San Diego Child Endangerment Criminal Lawyer
Child Endangerment in San Diego
Imagine that you being accused of putting your children in harm’s way. You could be prosecuted for Child Endangerment because you permitted your children to be placed in a dangerous situation, you were in a moving car when the argument with your wife got physical, under these circumstances, there was a strong likelihood that you could lose control of the car and produce great bodily harm to the children. The prosecution would also allege that you caused your kids unjustifiable mental suffering by exposing them to the fight, witnessing their mom get hit by their dad, and not being able to do anything to stop it so you would need help from a competent attorney.
What is the definition of child endangerment?
This offense is a type of domestic violence that occurs under California Penal Code section 273(a) when a person willfully causes or permits a child in their care to be placed in a dangerous situation or suffer unjustifiable physical or mental suffering.
Acting willingly; on purpose.
A person under the age of 18.
Not reasonably necessary or is excessive under the circumstances.
The Prosecution Will Try to Turn Your Child Against You
Prosecutors will stop at nothing for a conviction of child endangerment, not even your children are off-limits to them. Their strategy in the prosecution of child endangerment cases is to divide and conquer. The first step is to get your family members alone. Next, they proceed to interrogate them without your knowledge. Their goal is to obtain incriminating statements that can be used against you in order to obtain a conviction.
When these efforts fail and they are unsuccessful at getting your family members to talk willingly, the prosecutors will bring out the big guns, serving your family members with a subpoena. This is a common tactic used to intimidate a defendant’s family into cooperating with the prosecution. When a subpoena is served on behalf of your family members, they are ordered to come before the court and produce specific information at a hearing against you.
Do not get caught off guard by the prosecutor’s antics, hire an experienced criminal defense attorney to inform you of your rights, and fight to protect them from the start. Your family members are advised to do the same. They should hire their own attorney to represent them and prevent any further harassment by the prosecution.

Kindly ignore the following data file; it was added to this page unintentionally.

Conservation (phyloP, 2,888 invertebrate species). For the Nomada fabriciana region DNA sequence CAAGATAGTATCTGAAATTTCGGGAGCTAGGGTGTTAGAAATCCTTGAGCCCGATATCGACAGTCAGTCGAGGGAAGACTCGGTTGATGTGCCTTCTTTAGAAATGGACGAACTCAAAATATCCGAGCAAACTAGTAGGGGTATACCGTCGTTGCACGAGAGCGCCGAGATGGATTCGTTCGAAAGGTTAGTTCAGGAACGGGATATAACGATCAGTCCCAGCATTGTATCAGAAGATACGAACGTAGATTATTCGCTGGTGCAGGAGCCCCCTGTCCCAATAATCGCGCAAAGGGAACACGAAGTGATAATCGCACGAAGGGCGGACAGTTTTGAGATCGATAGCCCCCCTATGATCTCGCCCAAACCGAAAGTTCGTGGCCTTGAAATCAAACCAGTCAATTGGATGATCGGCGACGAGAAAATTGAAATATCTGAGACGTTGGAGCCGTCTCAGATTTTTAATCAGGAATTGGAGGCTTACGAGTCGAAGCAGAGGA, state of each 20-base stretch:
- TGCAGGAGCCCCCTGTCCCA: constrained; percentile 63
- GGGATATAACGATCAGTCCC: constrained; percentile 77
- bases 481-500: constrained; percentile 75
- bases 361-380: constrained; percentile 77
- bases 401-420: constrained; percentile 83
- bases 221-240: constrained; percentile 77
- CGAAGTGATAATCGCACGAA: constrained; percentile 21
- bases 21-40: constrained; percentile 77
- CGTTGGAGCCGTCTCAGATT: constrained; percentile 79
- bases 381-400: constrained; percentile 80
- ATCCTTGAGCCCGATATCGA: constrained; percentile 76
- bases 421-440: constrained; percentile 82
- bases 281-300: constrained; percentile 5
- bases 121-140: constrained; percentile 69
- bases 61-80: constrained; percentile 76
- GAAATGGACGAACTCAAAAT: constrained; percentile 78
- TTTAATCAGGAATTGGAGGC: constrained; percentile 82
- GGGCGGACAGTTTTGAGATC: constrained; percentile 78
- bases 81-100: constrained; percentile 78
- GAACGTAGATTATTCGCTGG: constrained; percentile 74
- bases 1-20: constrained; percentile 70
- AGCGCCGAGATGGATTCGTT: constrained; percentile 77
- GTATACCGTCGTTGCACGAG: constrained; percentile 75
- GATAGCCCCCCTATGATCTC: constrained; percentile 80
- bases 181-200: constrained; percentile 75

Understanding Penal Code Section 273(a)
In consideration of the seriousness of the child abuse inflicted, California has criminalized it under Penal Code section 273(a). Under this law, “Any person who, under circumstances or conditions likely to produce great bodily harm or death, willfully causes or permits any child to suffer, or inflicts thereon unjustifiable physical pain or mental suffering, or having the care or custody of any child, willfully causes or permits the person or health of that child to be injured, or willfully causes or permits that child to be placed in a situation where his or her person or health is endangered, shall be punished by imprisonment in a county jail not exceeding one year, or in the state prison for two, four, or six years.”
Basically, to convict someone of PC section 273(a), the prosecutor must prove the following elements:
- The defendant willfully inflicted/ caused/ allowed unjustifiable physical pain or mental suffering on a child;
- The child’s suffering occurred while the child was in the defendant’s custody;
- The defendant did not act while reasonably disciplining a child;
- The defendant was criminally negligent.
Neglect vs. Endangerment
There are two main distinctions between child endangerment and child neglect:
1) The requirement for a parent-child relationship to exist between the defendant and the victim.
2) The standard of negligence that is required.
Neglect of a Child
California PC 270 prosecutes the parent or guardian or caretaker of the minor child, who fails to provide the child
with the child’s basic needs, like adequate food, clothing, shelter, or supervision.
Failure to provide the child with the basic necessities.
The child’s health is actually endangered.
Endangerment of a Child
California PC 237(a) is broader, it prosecutes the person responsible to care for the child at the moment in which he or she willfully placed the child in a dangerous situation.
Must be more than ordinary carelessness, inattention, or lapse in judgment, needs to be a complete indifference to the consequences: